On January 17, the Food and Drug Administration (FDA) outlined the criteria companies must meet to get a biologic deemed interchangeable with its branded counterpart in draft guidance. Interchangeable biosimilars are expected to offer greater savings to the health system than biosimilars that lack this designation.
ASCO in Action regularly provides the latest news and analysis related to cancer policy news; see the following online articles. These updates provide snapshots of ASCO’s ongoing advocacy efforts, as well as opportunities for ASCO members and guests to take action on critical issues affecting the cancer community.
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We commend the Food and Drug Administration (FDA) for establishing the Oncology Center of Excellence (OCE) with Dr. Richard Pazdur as its director. The FDA has provided not only regulatory guidance but also intellectual leadership in the development of oncology products and this new OCE will build on that past, creating a larger community of scientists and clinician experts within the agency. ASCO looks forward to working with the OCE and the new administration to help improve the lives of people living with cancer.
On January 18, 2017, the Department of Health and Human Services (HHS), along with more than a dozen other federal agencies, finalized updates to the Common Rule, which protects human subjects in biomedical research. This is the first time the Common Rule has been updated in nearly three decades, and the changes make major strides in modernizing protections for human subjects.
On January 16, Diagnosis: Cancer, featured a new blog post by ASCO Chief Medical Officer Richard L. Schilsky, MD, FASCO, FACP, “When Medical Records Can’t Be Shared, We All Lose,” looking at the persisting barriers that prevent the effective sharing of electronic patient records, also known as interoperability, across the healthcare system.
On January 11, representatives from ASCO participated in the final event in the Cancer Moonshot℠ “Making Health Care Better” series, which focused on community oncology, at the White House.
The World Health Organization and the National Cancer Institute released a report on January 10, that finds smoking and its side effects cost the world's economies more than $1 trillion and kill about 6 million people each year. The report also noted that this number is expected to rise by more than a third by 2030. ASCO issued the following statement from President Daniel F. Hayes, MD, FASCO, FACP.
ASCO has released, “ASCO Principles for Patient-Centered Healthcare Reform,” seven recommendations designed to ensure access to high-quality cancer care amid the changing U.S. healthcare delivery landscape. The principles aim to assist the new Congress and Administration, so, as they consider the critical underpinnings of any healthcare reform proposal, the needs of patients facing a cancer diagnosis are met.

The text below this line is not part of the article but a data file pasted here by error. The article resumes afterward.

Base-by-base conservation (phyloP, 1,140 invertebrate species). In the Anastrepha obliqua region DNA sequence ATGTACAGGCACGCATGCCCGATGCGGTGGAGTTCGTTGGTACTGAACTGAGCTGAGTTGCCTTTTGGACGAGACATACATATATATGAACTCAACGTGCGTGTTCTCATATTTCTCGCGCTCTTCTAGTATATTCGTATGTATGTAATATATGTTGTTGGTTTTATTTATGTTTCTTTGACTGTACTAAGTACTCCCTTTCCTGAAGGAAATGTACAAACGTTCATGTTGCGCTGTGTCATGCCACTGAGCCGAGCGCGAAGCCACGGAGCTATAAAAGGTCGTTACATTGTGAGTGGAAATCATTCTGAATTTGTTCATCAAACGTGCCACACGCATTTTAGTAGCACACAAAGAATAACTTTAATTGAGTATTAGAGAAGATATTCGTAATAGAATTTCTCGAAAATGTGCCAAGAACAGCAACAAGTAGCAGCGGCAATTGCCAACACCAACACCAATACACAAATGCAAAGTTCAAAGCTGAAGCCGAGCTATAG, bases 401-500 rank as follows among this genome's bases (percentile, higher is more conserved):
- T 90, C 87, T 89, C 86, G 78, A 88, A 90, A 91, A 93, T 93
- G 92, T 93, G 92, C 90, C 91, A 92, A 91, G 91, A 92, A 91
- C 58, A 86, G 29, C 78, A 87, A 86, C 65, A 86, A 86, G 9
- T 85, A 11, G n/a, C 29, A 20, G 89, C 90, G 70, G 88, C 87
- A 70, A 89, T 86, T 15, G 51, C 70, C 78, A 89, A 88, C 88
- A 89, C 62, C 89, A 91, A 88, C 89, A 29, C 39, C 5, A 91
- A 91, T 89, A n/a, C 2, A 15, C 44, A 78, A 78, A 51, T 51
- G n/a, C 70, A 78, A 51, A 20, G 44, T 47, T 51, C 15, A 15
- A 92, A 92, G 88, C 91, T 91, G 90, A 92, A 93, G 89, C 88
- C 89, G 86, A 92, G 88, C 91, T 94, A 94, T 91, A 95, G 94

As the leading medical professional oncology society committed to conquering cancer through research, education, prevention, and the delivery of high-quality patient care, ASCO is dedicated to working with policymakers and the entire cancer community to provide equal access to quality health care with special emphasis on reducing insurance and economic barriers to cancer care.
On January 3rd, the 115th Session of the U.S. Congress got underway. One of the first orders of business was appointing new leadership of Committees, including those with jurisdiction over issues of importance to cancer-related policy.
ASCO launched its 2017 Survey of Oncology Practice Operations (SOPO), an annual survey of business and operational issues in oncology practices. With this survey, the society aims to capture the current state of oncology management practices to help practices navigate the evolving cancer delivery system.
The Centers for Medicare and Medicaid Services (CMS) Electronic Health Record (EHR) Incentive Programs attestation system is now open. Eligible professionals and hospitals may attest for any 90-day continuous reporting period within the 2016 calendar year. Providers must attest by February 28, 2017 to avoid a 2018 payment adjustment.
CMS is accepting applications through January 30, 2017 for its new Clinical Practice Imrovement Activities (CPIA) study, which will look at the challenges of collecting and reporting quality data. Participants will receive full credit for the CPIA performance category through the Quality Payment Program under MACRA.
A new special series in the Journal of Clinical Oncology (JCO) arrives with the new year to share important knowledge, resources, and ways to encourage healthy lifestyle choices recognizing weight as an important cancer prevention measure.